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Train sleepers made out of recycling plastic coming to the UK

June 15, 2009 at 3:43 pm

The word ‘sleeper’ is often quite apt when it comes to the parts of the train tracks in the UK made out of wood. Although the wood is very durable and long-lasting, and has even become something of a fashion accessory for people’s gardens, there is something quite ancient about these timber boards that the rails sit on. It feels they need a burst of modernity and that burst has finally come in the form of recycled plastics.

The company in charge of the UK’s rail lines, Network Rail, has come up with a forward-thinking idea with the help of a Halifax plastics recycling plant called i-plas. The idea is to replace the thousands of sleepers, particularly in rural areas, with new recycled plastic ones. Over twenty tonnes of waste plastics will be saved from landfills, and other plants, and melted down into the shape of a sleeper. There will be a detailed assessment of the durability of the new products following this and Network Rail hope that if they are successful, then they will be installed throughout the whole of the UK.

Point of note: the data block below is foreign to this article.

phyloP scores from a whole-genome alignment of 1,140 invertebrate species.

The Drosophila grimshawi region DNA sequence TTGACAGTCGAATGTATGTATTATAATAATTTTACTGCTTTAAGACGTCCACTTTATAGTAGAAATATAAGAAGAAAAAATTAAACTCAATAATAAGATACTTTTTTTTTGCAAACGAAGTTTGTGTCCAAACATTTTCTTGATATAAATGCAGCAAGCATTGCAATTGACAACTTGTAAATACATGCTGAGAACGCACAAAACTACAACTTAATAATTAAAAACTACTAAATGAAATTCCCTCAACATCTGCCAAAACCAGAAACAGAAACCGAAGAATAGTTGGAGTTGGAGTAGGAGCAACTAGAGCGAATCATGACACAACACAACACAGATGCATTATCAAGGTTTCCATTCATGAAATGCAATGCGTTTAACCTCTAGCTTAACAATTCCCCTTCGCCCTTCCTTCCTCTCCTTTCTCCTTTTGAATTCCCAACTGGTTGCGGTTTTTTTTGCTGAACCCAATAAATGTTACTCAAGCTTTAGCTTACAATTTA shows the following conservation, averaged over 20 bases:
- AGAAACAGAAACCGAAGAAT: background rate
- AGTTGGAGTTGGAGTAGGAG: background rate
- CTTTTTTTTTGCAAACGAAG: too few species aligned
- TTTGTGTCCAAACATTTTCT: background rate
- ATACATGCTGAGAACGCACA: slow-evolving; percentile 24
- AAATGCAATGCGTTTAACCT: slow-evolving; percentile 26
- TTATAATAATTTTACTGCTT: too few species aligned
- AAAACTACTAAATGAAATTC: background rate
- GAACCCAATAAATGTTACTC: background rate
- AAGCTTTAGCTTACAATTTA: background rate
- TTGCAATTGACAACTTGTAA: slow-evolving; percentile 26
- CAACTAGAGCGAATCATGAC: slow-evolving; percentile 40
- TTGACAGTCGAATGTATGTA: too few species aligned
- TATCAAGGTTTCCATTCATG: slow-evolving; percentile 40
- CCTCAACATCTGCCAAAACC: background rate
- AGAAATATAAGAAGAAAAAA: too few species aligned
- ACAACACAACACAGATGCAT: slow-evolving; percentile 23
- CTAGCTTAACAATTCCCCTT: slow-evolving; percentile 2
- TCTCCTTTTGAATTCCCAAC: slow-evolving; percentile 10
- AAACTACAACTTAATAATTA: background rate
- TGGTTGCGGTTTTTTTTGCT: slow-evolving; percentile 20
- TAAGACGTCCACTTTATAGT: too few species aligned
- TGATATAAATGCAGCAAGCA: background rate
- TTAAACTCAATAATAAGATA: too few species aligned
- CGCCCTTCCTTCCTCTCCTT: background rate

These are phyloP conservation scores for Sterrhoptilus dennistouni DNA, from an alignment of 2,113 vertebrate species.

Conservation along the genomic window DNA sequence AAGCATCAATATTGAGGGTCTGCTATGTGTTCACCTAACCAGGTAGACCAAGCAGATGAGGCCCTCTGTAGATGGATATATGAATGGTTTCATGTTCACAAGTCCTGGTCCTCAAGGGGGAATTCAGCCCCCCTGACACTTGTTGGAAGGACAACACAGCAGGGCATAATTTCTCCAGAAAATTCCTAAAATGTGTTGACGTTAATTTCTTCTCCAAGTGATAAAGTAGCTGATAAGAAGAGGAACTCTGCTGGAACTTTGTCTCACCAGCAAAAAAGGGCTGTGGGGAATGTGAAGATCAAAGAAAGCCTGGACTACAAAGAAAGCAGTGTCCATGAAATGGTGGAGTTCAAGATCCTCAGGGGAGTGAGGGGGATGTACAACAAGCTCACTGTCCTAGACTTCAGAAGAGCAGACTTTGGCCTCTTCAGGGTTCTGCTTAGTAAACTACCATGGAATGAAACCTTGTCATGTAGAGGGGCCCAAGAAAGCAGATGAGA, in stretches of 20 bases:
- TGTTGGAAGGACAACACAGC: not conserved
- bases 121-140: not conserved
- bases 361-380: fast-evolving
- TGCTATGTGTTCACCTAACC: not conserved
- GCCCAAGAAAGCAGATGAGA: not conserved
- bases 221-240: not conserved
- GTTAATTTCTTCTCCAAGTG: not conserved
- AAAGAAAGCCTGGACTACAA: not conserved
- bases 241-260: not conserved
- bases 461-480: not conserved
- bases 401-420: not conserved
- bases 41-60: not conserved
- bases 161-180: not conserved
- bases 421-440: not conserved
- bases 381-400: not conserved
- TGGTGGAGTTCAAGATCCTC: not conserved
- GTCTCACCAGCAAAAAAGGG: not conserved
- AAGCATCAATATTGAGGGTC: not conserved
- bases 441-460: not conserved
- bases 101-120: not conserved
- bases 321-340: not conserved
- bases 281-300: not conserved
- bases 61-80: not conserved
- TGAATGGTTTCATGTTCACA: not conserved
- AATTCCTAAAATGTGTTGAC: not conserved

Not only is this good for plastics but it’s good for timber. Although all of the current new timber sleepers come from managed forests, many of them have to travel quite some distances to arrive at their final destination. It’s a much greener solution all round then for Network Rail. The only problem is, how disruptive will installation of the new sleepers be, on top of the already embarrassing delays with Network Rail?

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